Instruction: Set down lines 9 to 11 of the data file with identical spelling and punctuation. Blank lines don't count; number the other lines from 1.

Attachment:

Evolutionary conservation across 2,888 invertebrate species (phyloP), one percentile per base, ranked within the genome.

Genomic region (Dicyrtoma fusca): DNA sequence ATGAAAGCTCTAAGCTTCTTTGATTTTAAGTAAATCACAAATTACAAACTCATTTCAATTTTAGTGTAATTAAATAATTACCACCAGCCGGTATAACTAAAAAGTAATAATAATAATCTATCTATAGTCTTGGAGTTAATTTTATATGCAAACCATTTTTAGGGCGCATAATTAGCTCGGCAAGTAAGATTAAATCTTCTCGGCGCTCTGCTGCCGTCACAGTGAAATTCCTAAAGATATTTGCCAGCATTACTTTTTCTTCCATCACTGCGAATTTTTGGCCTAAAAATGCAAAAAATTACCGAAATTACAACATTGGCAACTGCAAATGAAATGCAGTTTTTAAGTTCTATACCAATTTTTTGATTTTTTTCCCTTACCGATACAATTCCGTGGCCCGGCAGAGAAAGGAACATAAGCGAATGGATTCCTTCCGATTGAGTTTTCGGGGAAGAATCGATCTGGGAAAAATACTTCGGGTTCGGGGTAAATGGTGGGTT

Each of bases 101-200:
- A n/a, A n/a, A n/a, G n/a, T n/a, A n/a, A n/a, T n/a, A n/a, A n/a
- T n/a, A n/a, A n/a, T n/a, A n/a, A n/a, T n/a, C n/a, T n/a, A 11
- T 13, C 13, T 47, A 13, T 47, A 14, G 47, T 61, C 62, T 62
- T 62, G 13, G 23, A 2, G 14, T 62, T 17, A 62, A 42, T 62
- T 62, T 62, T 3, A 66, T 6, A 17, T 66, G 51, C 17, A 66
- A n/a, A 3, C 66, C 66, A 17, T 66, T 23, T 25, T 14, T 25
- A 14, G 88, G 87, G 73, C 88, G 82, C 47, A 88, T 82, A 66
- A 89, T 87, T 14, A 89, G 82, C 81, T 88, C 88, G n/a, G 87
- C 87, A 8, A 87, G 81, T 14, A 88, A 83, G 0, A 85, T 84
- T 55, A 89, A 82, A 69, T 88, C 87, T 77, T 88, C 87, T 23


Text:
- A n/a, A 3, C 66, C 66, A 17, T 66, T 23, T 25, T 14, T 25
- A 14, G 88, G 87, G 73, C 88, G 82, C 47, A 88, T 82, A 66
- A 89, T 87, T 14, A 89, G 82, C 81, T 88, C 88, G n/a, G 87